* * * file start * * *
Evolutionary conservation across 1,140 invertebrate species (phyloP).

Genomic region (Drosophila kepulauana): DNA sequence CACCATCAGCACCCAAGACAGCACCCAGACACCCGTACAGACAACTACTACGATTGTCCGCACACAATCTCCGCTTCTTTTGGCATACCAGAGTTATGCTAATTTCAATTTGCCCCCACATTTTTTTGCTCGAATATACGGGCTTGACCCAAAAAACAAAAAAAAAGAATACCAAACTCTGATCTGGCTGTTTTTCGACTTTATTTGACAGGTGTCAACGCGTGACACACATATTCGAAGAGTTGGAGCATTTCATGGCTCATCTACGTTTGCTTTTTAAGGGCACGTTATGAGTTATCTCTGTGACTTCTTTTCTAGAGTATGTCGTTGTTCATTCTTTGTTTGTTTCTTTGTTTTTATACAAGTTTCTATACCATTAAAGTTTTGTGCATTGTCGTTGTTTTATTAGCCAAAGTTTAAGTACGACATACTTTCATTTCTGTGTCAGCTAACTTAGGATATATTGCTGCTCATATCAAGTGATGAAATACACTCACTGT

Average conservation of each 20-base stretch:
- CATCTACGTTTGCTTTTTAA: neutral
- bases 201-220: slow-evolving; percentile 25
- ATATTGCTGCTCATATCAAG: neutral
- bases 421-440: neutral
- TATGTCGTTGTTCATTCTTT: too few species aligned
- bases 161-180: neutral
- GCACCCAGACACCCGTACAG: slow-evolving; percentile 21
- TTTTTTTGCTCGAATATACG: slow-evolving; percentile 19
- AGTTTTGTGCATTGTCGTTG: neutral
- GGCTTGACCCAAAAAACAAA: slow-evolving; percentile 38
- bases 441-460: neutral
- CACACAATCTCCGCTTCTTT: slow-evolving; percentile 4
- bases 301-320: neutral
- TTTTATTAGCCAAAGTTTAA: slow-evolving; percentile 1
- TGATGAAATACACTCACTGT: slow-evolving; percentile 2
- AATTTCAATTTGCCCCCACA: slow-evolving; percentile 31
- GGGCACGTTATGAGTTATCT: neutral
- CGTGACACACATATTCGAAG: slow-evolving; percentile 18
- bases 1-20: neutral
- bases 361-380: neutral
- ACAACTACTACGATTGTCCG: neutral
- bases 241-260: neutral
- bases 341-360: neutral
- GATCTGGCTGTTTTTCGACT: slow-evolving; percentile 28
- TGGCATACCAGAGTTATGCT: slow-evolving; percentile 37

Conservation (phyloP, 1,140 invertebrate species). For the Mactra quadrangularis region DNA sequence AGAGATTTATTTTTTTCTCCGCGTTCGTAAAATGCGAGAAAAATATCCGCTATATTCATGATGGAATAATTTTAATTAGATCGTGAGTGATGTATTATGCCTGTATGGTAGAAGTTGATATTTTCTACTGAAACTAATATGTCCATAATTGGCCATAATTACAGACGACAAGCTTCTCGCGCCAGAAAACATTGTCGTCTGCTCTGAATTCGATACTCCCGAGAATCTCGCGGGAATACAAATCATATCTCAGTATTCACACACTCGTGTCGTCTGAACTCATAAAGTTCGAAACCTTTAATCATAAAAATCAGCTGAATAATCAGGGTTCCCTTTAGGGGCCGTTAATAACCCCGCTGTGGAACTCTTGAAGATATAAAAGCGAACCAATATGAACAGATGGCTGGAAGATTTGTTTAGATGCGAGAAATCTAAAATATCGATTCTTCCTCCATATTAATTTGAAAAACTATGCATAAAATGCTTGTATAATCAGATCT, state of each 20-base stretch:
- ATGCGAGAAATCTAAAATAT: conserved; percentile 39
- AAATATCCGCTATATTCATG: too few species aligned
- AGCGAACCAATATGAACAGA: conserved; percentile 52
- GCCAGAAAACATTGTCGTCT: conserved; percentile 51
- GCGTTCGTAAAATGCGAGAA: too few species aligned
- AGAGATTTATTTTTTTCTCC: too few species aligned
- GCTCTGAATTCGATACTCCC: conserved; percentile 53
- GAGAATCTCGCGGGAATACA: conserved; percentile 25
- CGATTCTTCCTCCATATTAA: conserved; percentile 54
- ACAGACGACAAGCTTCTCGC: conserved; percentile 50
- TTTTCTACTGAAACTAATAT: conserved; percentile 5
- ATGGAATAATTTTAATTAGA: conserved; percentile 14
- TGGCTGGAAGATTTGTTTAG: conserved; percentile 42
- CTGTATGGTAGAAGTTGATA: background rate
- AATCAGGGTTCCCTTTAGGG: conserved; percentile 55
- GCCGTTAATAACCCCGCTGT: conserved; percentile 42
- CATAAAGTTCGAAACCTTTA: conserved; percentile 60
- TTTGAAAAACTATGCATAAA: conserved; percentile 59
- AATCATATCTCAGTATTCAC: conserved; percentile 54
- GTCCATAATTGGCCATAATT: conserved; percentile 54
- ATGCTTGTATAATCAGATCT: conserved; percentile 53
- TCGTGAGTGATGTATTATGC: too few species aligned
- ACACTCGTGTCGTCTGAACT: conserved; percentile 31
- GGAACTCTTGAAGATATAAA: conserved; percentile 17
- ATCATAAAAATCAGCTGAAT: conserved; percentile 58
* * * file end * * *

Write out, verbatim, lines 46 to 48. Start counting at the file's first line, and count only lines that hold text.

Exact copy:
- CATAAAGTTCGAAACCTTTA: conserved; percentile 60
- TTTGAAAAACTATGCATAAA: conserved; percentile 59
- AATCATATCTCAGTATTCAC: conserved; percentile 54